Abstracts & Papers in Stream 3

As the development of health technologies and the extension of life expectancy, the absolute and relative number of the aged have been increasing in many countries. The aged are those who are vulnerable in health, so their health status is an imperative matter of quality of life. Also, regarding the use of medical or rehabilitation services, the aged must be faced with economic difficulties in real, without personal or societal assistance. On the other hand, inequality of health status exists between the aged. On the contrary to young people who have an income and can keep them under control, the aged should depend on social security systems such as health insurance or pension, whose health status varies by persons. One important factor of health inequalities has known as the differences in socioeconomic status (SES). Therefore, this study using Korean Longitudinal Study of Ageing (KLoSA) examines subjective and objective health status of the aged by SES in Korea. Also, since the KLoSA has been lain out for international comparisons, this study compares differences of aspects or patterns in health inequality by SES between Korean and other countries, such as the US, UK, and European Unions. This study is expected to give Asian countries important political implications; those are entering developed countries and facing with the increase of the aged and their health inequality, as Korea has been experienced.

The purpose of this study was to examine the influence of socio-demographic factors, health behaviors, physical functional abilities and commercial insurance on self-rated health among the middle aged and elderly in Taiwan. The data, applying a panel data design, investigated whether health behaviors, physical functional abilities and commercial insurance were associated with self-rated health for the middle aged and elderly. The studied subjects were derived from the Survey of Health and Living Status of the Middle Aged and Elderly in Taiwan, which comprised 2,462 observations, aged 50 and over in 1996, and conducted follow-up surveys in 1999, 2003 respectively. Random effects ordered probit regression was performed to assess the panel data and the self-rated health of ordinal, discrete. The empirical results confirm that, when potentially confounding variables were controlled, the elderly with better education, Hakka, Mainlander, people who exercise regularly, and those with commercial insurance had a significantly better level of self-rated health. In contrast, the variables of age, living in rural areas, chronic disease, activities of daily living (ADL), instrumental activities of daily living (IADL), depression, and betel nut chewing all revealed a significant negative influence on estimated self-rated health. Some findings replicated results from previous literature; others were new. In particular, when other factors were excluded, this paper highlights that the significant effects of gender and living in town on self-rated health were attenuated after including some indicators of functional abilities. Functional ability revealed more important influence on self-rated health than gender and living areas factors. In addition, ADL and IADL were overall strongly associated with self-rated health than reports of other health related characteristics among the middle aged and elderly in Taiwan.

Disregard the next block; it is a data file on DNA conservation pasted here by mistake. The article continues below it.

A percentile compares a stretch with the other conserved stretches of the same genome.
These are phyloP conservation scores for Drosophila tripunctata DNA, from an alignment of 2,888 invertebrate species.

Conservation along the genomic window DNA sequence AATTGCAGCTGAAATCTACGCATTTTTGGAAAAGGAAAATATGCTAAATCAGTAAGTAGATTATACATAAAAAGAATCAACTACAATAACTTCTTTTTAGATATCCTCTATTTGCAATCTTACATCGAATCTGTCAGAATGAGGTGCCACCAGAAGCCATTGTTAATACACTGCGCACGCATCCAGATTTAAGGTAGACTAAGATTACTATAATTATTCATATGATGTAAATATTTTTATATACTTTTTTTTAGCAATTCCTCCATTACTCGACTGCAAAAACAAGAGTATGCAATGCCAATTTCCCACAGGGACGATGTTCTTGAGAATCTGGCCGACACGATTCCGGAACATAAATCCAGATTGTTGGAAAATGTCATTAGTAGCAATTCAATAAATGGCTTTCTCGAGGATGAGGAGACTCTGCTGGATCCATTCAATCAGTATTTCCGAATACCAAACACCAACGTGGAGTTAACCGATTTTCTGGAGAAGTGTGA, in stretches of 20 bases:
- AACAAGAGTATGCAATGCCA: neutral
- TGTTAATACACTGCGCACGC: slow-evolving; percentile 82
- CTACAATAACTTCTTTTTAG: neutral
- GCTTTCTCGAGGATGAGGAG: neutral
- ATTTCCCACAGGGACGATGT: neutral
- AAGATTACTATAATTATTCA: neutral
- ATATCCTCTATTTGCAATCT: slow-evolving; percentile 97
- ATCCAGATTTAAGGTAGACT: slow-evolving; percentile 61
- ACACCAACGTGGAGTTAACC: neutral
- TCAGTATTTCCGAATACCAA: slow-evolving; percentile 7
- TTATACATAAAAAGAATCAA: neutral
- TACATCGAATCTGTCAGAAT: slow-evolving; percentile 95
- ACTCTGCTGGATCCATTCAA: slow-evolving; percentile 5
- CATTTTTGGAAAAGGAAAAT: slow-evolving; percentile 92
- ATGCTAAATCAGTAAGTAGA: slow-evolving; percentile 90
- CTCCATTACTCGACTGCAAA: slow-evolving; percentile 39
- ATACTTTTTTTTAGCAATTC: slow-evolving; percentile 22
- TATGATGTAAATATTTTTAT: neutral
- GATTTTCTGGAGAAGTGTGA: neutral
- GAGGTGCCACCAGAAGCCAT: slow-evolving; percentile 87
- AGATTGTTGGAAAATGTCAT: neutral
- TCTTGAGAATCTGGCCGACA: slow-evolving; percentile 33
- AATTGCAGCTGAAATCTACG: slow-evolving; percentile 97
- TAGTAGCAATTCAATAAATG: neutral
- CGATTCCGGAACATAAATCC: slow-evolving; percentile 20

Full paper download: Ho S_elderly in Taiwan.pdf

This paper reports on a study of the health and social care of aboriginal adults in Taiwan with a specific focus on the Paiwan group. This is an undeveloped area of research and the researcher is himself Paiwanese. The study aims to explain which approaches are most appropriate for the delivery of health and social care services to a minority group. The context of the study is secondary data which shows the wide range of inequalities experienced by the Paiwan and the lack of available resources. The study then uses an ethnographic approach to understand the Paiwan's experiences and perspectives. Purposive and snowball sampling were used to identify interviews in both a rural village and a major city. Forty seven people were interviewed including 11 policy makers, 4 Paiwanese cultural workers/researchers and 32 Paiwanese older and disabled people. An additional three focus groups provided data from older and disabled Paiwanese people and three more from service providers. Interviews were analysed thematically. The findings confirm that the Paiwan's traditional model of care has come under threat, not only from Japanese and Chinese invaders but also from modernization, western medicine and movement of young people to cities. It is argued that there are on the agenda two approaches to remedying this situation. One involves seeking to ensure that full citizenship rights are achieved for the community, the other the devolution of control over services to the community itself. It will be argued that an appropriate policy needs to combine both of these approaches to secure multicultural citizenship.

Full paper download: Hsu C_citizenship approach for aboriginal adults.pdf